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Tuesday, June 14, 2005

The Senate Apology: A First Step Down a Slippery Slope

In the midst of the Michael Jackson Circus, it was easy to miss Senate Resolution 39. The US Senate issued an apology for the lynchings of earlier decades. It's key sponsors were Senators Allen (R-VA) and Mary Landrieu (D-LA). Not a bad thing, in and of itself. The House passed a number of resolutions condemning lynchings at the time, while the Senate of that time passed none.

Here's the problem. For the slave reparations sharks, the apology was just blood in the water. Don't believe me? Check out the links in the Google News Search.

Here's a typical reaction:
We have much to regret in our history, and slavery and the treatment of blacks is at the top of the list. But cheap apologies only dilute authentic shame and genuine remorse. What makes these particular apologies cheap is that none of the apologizers really suggests doing anything more than trying to rewrite history and bask in applause.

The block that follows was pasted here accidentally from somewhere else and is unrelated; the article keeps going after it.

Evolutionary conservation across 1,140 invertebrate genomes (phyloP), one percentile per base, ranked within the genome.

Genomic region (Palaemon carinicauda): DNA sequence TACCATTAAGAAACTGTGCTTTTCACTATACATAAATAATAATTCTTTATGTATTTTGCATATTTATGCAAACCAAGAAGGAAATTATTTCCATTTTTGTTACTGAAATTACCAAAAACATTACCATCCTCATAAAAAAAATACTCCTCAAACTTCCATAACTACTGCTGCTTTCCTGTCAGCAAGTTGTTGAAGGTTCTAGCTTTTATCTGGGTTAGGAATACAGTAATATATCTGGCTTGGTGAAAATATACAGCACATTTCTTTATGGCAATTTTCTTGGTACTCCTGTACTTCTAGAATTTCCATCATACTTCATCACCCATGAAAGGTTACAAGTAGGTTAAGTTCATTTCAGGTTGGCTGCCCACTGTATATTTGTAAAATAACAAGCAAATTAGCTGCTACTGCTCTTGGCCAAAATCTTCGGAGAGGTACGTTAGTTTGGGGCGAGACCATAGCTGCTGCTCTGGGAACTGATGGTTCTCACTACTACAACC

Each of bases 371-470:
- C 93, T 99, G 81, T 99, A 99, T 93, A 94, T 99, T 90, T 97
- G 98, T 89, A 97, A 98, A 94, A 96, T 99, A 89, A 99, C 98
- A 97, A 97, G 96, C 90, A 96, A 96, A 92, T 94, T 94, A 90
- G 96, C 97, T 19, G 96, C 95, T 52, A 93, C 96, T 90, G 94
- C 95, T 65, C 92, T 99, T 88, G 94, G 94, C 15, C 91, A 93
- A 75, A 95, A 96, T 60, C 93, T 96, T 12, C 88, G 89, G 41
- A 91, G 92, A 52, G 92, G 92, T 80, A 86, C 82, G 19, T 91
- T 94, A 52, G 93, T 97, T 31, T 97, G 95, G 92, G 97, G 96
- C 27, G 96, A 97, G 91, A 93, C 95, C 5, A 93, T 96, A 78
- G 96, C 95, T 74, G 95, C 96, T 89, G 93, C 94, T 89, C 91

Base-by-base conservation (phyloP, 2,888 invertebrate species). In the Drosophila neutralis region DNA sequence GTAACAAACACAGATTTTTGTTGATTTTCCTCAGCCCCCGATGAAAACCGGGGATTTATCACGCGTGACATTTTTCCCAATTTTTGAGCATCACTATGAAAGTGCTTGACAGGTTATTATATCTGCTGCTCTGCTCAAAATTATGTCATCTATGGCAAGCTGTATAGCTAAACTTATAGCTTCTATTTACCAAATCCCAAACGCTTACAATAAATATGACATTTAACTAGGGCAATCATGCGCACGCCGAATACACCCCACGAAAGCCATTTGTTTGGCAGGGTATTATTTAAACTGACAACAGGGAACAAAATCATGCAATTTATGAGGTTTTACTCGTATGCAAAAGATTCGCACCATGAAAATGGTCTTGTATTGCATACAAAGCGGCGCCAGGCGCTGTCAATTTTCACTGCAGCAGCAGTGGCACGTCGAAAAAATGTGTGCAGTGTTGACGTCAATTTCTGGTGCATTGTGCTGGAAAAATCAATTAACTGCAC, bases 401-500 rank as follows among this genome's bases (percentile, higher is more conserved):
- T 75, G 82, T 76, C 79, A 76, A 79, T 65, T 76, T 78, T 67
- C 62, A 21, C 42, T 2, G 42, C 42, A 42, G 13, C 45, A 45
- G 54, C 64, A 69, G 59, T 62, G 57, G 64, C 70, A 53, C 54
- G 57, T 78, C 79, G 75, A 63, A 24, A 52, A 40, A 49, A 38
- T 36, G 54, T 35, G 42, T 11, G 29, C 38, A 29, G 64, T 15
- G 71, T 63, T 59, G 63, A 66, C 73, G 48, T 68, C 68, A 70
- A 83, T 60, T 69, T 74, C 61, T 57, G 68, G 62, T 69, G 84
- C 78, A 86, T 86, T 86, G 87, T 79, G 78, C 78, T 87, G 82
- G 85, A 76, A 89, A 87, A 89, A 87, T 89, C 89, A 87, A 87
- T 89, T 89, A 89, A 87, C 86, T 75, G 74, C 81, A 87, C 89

Wachovia offers no reparations, at least not yet, nor interest-free loans, free checking or even an old toaster to the descendants of slaves. Neither Mzz Landrieu nor Mr. Allen has offered to give up their seats in shame for having served in what must have been an infamous, insensitive and derelict United States Senate. Neither senator, so far, has introduced a bill to compensate descendants of the lynched. Mzz Landrieu, in fact, has never even apologized for arriving at the Senate via a tainted election. We can be sure the Senate apology will be prominently featured in Mr. Allen's campaign literature when, as expected, he runs for president three years hence.

The people they apologize to are used as cardboard extras and Styrofoam stand-ins in a morality play. That's a shame, too.
Like ambulance chasers, the reparation sharks will only except cold hard cash for the sin of slavery. The thousands of dead of the Civil War won't pay for the new Jaguar, after all. And an apology from a Senate light years removed from those dark days won't by buy the estate on the West Coast either.

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